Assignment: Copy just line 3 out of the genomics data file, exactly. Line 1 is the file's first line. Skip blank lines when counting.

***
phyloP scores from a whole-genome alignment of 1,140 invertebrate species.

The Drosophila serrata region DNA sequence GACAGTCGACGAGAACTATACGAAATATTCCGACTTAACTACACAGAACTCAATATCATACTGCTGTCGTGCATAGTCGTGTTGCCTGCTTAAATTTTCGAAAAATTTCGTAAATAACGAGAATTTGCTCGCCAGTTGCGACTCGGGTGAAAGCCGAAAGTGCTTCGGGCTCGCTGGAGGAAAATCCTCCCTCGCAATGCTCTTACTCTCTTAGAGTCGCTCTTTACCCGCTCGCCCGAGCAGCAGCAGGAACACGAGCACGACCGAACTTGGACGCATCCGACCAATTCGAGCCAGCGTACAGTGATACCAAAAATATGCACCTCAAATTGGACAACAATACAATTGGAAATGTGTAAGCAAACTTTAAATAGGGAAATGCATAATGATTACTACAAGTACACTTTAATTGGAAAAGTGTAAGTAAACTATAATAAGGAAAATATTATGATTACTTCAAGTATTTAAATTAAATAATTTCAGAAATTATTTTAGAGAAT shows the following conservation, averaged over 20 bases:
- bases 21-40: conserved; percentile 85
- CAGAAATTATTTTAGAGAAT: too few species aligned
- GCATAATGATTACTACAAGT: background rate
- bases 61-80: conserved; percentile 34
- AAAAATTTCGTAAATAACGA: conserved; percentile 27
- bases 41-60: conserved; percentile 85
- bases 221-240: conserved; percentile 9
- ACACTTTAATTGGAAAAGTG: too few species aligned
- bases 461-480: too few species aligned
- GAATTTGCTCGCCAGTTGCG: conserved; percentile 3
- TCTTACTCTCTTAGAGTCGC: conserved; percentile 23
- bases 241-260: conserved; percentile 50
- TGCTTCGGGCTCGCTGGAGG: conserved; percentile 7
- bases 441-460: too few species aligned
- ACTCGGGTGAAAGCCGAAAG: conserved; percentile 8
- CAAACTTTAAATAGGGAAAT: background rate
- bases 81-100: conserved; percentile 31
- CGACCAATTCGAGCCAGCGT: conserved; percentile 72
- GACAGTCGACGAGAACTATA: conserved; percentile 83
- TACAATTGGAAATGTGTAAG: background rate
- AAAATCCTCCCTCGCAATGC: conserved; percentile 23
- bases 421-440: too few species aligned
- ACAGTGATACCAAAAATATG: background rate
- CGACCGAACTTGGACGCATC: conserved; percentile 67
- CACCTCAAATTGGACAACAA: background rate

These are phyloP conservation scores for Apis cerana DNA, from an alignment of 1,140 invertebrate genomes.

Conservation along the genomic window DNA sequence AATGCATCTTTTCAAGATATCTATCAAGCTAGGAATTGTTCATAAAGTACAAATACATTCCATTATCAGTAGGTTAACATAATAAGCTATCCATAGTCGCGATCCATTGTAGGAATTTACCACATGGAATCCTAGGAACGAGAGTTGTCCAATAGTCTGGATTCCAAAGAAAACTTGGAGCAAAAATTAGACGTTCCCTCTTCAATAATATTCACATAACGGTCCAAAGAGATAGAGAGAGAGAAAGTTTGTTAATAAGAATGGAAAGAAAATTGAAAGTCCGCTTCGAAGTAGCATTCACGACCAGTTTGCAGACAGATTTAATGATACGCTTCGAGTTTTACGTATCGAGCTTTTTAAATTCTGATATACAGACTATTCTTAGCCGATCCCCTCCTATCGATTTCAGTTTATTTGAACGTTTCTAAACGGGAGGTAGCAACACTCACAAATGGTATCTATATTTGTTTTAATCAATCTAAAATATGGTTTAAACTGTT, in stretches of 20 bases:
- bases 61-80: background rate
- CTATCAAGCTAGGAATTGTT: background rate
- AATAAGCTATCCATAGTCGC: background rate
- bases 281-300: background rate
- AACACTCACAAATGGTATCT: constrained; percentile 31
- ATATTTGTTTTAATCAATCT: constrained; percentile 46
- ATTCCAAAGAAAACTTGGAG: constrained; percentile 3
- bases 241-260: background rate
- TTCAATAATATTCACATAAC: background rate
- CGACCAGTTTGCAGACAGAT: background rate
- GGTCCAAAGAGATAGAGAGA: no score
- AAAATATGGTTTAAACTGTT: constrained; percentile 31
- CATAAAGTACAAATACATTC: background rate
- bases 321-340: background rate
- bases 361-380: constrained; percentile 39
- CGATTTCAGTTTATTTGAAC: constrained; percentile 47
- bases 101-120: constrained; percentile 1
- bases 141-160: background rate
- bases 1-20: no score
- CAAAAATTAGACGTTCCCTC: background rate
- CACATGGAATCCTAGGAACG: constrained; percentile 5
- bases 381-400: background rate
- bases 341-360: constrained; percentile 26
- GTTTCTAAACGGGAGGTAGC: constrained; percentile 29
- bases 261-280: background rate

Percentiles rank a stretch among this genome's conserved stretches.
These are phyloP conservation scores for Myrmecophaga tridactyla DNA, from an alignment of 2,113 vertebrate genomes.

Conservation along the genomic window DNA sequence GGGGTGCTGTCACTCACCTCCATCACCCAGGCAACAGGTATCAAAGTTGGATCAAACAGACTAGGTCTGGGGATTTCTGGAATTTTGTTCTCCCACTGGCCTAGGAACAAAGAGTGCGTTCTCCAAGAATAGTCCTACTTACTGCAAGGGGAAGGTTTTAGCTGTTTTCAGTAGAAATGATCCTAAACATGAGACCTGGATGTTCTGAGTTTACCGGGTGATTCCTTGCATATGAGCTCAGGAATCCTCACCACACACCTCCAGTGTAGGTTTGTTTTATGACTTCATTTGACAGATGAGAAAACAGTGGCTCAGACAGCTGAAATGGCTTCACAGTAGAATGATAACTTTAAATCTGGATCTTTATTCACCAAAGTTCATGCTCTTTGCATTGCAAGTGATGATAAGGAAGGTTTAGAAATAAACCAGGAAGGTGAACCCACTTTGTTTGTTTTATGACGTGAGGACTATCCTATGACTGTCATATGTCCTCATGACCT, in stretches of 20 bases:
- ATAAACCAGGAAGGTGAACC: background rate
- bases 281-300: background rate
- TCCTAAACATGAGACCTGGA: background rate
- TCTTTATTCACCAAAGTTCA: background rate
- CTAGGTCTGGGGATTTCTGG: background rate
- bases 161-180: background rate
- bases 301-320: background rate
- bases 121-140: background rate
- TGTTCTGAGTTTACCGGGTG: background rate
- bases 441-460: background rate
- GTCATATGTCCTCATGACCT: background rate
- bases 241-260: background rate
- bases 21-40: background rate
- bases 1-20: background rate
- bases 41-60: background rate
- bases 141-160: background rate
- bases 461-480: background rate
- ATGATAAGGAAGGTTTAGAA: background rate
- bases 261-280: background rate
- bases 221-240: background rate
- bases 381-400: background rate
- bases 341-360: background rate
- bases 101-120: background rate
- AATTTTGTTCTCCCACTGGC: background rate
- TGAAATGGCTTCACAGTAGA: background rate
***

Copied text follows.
- bases 21-40: conserved; percentile 85